Typically when we talk about men and blogging the first thing that comes to mind are tech or politics. When we talk about women and blogging we generally think of politics and their stronghold – mommy-blogging. As a growing force in the blogosphere mommy-bloggers are a group to be reckoned with, as more than a few companies have discovered much to their dismay. I would dare to say that more than one marketing firm team has had nightmares at the launch of some new product that for whatever reason raises the ire of the mommy-bloggers.
It isn’t all bad though as the whole mommy-blogger movement has been one of empowerment for a group of women who felt under appreciated or just ignored. Where at one time a single woman’s voice might never have been heard past her corner store or closest friends the blogosphere has given them a worldwide voice that is hard to ignore.
Then along comes the recession and many men, formerly the breadwinner of the family, found themselves unemployed and with dismal prospects. then came the time for many of these families where the wife was lucky enough to land a job to see them through the difficult times and the men were suddenly thrust full force into unfamiliar territory. They became part of a growing number of stay-at-home dads, responsible for the care of the children and the upkeep of the home.
For a growing number of these men the change was hard to take, or understand. Suddenly we started to see a growing popularity of daddy-blogs, both as a valuable resource and as an outlet for those new stay-at-home dads who started writing them.
That’s when Clark Kent’s Lunchbox, the blog he started in June, 2007, evolved into a chronicle of his new life as a stay-at-home dad.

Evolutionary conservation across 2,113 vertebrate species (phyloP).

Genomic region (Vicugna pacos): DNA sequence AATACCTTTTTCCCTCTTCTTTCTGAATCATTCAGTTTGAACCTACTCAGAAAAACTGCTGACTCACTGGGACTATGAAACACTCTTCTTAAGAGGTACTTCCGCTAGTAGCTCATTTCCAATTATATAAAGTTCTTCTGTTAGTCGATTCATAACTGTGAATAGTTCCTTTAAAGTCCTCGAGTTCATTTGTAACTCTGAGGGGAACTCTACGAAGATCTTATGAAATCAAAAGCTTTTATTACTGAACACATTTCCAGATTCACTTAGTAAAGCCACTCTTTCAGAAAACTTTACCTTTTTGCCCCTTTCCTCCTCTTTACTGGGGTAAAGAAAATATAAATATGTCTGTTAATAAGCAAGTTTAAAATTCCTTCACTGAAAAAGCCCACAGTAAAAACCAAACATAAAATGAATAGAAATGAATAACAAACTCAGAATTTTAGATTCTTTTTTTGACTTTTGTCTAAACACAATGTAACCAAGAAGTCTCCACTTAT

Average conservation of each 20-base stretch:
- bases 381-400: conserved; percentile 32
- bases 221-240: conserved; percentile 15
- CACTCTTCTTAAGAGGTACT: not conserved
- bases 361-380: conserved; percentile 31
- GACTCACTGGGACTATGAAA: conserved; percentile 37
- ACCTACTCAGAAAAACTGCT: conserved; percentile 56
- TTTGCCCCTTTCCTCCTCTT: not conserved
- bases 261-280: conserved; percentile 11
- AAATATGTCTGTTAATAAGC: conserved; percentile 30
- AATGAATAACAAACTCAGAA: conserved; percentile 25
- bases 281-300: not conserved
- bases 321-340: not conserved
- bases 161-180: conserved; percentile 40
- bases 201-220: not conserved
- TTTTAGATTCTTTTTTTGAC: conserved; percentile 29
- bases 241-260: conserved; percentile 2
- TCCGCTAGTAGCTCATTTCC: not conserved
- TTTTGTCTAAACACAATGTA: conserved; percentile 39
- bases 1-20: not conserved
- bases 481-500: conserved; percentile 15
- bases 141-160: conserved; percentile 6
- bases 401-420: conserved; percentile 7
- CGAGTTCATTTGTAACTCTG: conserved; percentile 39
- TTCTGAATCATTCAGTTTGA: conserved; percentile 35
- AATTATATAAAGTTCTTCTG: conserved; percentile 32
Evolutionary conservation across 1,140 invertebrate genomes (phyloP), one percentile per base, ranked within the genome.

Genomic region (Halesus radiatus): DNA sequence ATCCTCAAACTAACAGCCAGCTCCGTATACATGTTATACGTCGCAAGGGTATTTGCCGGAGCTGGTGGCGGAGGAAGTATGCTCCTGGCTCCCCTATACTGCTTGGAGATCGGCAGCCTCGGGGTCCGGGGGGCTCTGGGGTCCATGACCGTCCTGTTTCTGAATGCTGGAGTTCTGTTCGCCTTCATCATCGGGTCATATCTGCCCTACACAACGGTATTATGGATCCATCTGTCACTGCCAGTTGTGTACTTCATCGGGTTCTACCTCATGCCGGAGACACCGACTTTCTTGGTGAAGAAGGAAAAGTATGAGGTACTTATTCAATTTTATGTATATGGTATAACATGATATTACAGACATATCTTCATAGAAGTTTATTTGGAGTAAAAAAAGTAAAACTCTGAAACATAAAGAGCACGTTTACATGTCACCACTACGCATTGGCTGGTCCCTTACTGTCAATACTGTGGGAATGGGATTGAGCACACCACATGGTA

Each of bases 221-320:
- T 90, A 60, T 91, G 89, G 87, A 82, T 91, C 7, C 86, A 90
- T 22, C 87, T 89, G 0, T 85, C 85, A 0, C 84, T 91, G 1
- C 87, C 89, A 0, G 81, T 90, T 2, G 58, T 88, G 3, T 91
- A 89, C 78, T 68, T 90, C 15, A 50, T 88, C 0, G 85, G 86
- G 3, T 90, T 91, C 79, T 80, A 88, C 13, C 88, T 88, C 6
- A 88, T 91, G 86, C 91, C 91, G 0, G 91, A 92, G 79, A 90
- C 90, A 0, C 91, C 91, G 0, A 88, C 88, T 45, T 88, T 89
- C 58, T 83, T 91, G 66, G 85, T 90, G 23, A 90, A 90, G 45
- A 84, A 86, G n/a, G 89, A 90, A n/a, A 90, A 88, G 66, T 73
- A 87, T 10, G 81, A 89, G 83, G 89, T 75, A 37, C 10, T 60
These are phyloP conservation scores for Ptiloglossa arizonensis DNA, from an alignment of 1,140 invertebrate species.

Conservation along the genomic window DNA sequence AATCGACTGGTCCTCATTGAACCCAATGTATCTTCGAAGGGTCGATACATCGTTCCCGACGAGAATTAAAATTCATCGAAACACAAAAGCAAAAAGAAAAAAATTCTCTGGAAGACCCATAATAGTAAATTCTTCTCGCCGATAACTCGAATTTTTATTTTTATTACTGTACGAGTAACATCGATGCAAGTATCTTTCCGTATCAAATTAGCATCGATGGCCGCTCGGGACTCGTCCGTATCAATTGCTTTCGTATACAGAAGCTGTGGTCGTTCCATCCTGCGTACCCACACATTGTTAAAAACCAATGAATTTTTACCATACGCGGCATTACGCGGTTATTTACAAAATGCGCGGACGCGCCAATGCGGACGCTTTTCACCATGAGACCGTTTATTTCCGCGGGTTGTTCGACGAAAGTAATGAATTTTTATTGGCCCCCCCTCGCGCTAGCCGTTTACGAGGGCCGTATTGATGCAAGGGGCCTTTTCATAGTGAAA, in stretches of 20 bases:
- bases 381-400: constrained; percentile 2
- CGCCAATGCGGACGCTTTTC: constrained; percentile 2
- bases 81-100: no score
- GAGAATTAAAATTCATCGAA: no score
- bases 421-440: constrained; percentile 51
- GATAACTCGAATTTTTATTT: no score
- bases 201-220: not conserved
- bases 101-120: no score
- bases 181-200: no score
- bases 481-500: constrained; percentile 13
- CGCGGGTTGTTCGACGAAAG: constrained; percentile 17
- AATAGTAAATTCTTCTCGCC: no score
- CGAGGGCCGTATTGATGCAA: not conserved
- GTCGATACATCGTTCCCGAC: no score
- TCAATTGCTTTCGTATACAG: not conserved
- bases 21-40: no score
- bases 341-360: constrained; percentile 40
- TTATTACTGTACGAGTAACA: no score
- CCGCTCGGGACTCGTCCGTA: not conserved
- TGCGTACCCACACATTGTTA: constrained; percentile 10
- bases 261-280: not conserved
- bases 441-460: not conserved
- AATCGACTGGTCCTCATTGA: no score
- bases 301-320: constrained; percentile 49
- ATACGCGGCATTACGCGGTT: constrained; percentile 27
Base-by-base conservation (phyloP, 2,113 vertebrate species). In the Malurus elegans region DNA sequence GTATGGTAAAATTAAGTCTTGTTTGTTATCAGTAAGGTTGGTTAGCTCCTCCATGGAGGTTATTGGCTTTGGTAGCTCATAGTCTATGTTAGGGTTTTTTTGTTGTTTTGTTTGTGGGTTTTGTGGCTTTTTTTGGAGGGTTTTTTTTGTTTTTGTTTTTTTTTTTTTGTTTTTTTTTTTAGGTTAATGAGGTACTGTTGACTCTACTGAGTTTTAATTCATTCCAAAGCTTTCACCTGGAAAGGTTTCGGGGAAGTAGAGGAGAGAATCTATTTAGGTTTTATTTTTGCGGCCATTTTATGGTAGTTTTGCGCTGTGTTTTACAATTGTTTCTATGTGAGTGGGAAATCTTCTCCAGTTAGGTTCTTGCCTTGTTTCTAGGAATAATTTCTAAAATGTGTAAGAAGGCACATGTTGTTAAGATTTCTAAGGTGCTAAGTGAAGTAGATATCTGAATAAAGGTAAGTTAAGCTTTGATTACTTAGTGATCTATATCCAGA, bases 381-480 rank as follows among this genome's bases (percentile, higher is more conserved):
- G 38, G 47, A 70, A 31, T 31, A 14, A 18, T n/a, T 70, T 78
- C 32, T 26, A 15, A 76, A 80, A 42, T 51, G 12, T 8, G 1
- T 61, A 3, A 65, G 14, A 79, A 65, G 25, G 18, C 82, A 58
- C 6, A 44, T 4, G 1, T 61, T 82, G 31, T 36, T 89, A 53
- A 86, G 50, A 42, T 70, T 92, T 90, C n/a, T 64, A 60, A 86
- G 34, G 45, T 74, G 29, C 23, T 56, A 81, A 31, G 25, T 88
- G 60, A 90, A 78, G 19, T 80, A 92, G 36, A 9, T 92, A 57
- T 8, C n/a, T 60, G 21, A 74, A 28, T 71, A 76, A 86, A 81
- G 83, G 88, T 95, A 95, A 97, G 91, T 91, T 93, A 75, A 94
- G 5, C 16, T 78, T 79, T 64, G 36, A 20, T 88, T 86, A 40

“You’re used to networking within your profession and now you’re isolated at home. There’s nobody there except for two kids and you’re breaking up fights, you’re doing laundry and you’re finding Barbie doll heads clogging up the toilet,” he says. “It’s completely unglamorous, but you can’t sit there and pout about it. … There are a lot of guys out there trying to understand that and trying to reconcile that new role.”
Source: The Globe and Mail
For many men finding themselves in this new world these daddy-blogs hare a much needed resource that helps them come to grips with their new lifestyle, a common meeting ground. For others who start their own daddy-blogs it is a way to help other men by providing advice or just a way to say “I understand what you are going through”.
The rise of daddy blogs, especially as a resource for men trying to cope with the way the economy has affected their families, is a step in the right direction for giving stay-at-home fathers more confidence and community, says Andrea Doucet, author of the book Do Men Mother? Fatherhood, Care and Domestic Responsibility and a professor of sociology at Carleton University in Ottawa.
Though there are more stay-at-home dads now, men are not as likely to join neighbourhood parenting groups, still dominated by moms. Cyberspace makes it easier to reach out to other men, she says.
“[Dads] are less likely to go to the infant groups and the toddler groups and the playgroups. That is changing. … But technology is something men feel very comfortable using and being part of, so it makes sense that they would feel comfortable connecting with other men that way.”
The Web offers distance and anonymity to fathers who may want to keep their anxieties separate from their day-to-day lives, thus transforming other daddy bloggers into advice gurus by proxy.
Source: The Globe and Mail
Whether or not the growing number of daddy-bloggers will ever reach the same type of social media power that mommy-bloggers seem to have built up remains to be seen. In the end it may not matter as these two different types of “family blogging” server different purposes. Where mommy-bloggers are comfortable with what they are achieving both as mothers and as social changers the men seem to look on it as a temporary way station between jobs. As Ron Mattocks said in the Globe and Mail article written by Sara Boesveld
And like many laid-off dads, Mr. Mattocks doesn’t plan to be housebound for long. He recently received accreditation for becoming a high-school English teacher and is looking for jobs in the Chicago area to be near his three biological sons.
“[I’m] hoping to turn it around to where I’m back being the primary breadwinner.”